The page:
In Jungian theory, The Shadow refers to traits repressed into the unconscious. The Shadow shows up in people's lives as compulsive feelings of disapproval and disgust at others' behavior. Jung said that because these feelings are so powerful, they are a great place to begin to look into the person's unconscious and thereby to bring their inferior function into consciousness. The Shadow is the window into the unconscious, the signpost to the royal road to individuation and full consciousness (and consequently freedom from compulsions and sources of unhappiness).
Shadow as Internalized Homophobia
In the gay world, Shadow has another sort of meaning, parallel to the Jungian but with a different emphasis. Here it refers to so-called internalized homophobia, our tendency to accept the mainstream culture's disapproval of sex in general and homosexuality in particular and then to judge ourselves badly and repress our sexual feelings into unconsciousness so that we experience them as compulsions and uncontrollable urges. Such negative self-judgment results in depression and rigidity.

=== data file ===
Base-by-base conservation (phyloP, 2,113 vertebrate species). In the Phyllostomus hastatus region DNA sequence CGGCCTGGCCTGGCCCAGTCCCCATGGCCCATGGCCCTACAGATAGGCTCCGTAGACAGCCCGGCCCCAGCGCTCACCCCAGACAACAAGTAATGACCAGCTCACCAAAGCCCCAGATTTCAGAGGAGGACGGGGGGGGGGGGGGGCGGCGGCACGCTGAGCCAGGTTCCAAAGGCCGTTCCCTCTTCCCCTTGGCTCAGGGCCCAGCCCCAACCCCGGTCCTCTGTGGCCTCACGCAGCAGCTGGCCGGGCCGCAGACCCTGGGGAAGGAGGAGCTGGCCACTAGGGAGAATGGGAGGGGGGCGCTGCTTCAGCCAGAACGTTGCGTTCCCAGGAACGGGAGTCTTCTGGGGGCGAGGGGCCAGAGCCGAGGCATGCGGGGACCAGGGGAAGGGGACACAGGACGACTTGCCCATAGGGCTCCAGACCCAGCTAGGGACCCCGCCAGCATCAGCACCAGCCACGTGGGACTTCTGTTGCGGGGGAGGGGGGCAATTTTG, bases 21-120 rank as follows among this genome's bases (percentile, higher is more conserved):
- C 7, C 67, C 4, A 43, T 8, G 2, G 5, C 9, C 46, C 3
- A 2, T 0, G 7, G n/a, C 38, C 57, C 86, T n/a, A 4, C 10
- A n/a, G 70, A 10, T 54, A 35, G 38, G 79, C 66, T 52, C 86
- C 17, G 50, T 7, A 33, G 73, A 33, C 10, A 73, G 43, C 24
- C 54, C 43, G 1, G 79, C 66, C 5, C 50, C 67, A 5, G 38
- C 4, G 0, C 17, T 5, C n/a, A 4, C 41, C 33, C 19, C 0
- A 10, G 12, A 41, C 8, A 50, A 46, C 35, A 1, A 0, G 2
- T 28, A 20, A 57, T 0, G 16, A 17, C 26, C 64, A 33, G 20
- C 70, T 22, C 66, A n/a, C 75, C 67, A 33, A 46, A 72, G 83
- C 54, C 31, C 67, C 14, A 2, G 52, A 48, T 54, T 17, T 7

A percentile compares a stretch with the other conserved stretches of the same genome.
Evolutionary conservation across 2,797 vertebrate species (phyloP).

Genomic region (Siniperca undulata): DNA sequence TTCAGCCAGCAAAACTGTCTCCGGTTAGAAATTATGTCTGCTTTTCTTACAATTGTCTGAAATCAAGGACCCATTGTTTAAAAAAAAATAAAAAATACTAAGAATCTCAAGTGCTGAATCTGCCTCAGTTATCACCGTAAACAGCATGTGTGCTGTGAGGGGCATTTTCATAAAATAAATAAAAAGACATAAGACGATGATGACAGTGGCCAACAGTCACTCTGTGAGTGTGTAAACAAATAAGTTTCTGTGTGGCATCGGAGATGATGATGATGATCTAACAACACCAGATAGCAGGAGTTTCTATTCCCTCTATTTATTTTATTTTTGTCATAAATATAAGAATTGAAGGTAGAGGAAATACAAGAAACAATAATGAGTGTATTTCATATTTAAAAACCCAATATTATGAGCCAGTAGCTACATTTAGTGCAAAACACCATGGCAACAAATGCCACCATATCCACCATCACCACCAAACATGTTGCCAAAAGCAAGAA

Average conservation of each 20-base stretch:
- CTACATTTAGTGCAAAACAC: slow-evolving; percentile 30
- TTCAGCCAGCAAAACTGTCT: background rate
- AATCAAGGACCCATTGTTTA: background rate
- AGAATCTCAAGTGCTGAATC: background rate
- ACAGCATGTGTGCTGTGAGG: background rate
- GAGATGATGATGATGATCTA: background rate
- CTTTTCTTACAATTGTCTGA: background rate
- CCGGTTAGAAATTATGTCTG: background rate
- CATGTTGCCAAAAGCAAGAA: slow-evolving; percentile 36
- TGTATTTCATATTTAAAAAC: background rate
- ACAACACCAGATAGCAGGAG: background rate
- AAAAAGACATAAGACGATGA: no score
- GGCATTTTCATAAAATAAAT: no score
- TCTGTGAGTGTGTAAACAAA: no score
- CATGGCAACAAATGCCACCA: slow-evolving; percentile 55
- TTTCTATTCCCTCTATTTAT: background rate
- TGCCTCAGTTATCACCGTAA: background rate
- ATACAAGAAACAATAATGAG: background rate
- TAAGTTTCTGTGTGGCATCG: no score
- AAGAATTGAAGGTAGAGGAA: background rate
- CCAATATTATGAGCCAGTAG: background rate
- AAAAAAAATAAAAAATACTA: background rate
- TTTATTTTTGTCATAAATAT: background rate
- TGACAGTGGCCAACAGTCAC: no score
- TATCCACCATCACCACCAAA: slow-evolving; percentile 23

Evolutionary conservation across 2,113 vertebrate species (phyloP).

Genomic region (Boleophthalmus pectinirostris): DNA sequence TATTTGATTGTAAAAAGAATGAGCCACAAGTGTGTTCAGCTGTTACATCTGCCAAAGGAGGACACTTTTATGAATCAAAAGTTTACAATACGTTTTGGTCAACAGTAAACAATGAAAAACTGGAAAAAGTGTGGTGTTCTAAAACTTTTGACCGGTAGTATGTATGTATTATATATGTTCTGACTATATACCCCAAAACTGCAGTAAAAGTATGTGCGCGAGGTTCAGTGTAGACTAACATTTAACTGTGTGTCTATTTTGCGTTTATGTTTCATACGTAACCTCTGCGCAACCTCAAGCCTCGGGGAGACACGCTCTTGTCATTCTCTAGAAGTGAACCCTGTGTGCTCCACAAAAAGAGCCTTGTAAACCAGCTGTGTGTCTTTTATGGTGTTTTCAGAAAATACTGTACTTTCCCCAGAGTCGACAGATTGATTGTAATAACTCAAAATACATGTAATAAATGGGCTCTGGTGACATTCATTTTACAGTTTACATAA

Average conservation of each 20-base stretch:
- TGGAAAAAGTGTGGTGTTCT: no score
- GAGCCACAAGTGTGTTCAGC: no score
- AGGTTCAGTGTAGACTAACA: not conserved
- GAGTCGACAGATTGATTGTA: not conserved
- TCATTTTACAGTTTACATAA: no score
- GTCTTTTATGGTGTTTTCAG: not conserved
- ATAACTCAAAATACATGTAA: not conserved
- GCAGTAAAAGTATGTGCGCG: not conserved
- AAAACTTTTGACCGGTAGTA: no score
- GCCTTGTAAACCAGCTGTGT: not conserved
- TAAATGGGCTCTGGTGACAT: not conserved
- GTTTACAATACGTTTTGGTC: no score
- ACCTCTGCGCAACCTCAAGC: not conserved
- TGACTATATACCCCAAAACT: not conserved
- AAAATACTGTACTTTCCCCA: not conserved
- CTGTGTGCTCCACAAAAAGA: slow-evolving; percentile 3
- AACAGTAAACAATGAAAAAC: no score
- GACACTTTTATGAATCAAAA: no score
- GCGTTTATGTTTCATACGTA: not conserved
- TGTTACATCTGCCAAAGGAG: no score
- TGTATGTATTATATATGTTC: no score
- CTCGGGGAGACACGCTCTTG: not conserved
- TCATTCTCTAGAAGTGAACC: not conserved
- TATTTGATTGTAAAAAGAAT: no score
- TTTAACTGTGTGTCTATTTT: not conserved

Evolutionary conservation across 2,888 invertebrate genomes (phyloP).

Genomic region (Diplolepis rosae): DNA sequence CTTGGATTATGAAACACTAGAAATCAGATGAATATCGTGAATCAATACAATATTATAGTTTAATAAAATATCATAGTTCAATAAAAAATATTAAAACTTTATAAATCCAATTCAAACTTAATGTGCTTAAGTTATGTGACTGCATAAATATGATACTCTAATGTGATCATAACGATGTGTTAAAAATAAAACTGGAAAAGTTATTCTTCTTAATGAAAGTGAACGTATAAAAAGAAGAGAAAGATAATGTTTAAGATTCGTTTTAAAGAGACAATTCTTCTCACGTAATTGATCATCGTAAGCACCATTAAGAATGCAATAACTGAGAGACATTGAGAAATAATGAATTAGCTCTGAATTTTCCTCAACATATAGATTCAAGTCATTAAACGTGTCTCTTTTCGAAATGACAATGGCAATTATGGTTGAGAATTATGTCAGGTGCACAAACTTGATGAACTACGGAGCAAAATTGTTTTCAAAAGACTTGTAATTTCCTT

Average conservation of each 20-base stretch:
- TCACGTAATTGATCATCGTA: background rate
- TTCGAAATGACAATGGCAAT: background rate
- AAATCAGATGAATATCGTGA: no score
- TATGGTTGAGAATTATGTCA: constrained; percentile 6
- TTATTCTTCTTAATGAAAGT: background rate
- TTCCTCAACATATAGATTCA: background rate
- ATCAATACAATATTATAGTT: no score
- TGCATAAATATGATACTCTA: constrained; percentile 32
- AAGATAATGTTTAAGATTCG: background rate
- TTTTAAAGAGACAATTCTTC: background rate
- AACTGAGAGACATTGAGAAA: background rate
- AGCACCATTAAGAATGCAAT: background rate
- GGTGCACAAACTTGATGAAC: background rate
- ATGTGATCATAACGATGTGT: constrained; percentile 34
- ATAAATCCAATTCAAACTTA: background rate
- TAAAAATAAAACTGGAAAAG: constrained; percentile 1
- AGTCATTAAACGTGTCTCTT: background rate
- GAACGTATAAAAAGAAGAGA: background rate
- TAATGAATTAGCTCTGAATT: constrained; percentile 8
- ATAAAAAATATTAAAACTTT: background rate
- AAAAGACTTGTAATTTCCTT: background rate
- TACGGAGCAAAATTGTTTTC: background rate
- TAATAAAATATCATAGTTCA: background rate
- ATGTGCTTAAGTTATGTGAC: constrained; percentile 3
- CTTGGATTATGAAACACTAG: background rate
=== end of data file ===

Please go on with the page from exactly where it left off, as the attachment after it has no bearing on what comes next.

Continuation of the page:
Shadow as Attitude and Karma
Gay cultural jargon calls one manifestation of this unconscious, compulsive rigidity "attitude." This is the bad behavior gay men so often demonstrate toward one another. Attitude arises from fear of other people's attraction; it's a defense mechanism for avoiding the webs of karma that permeate gay sexual space. The mythological/mystical term, "webs of karma," refers to the phenomenon that we get back from others what we put out. In the gay bar, for instance, we often experience that the men we're attracted to are not attracted to us and the men who are attracted to us we're not attracted to! The rejection we put out comes back to us as rejection of us.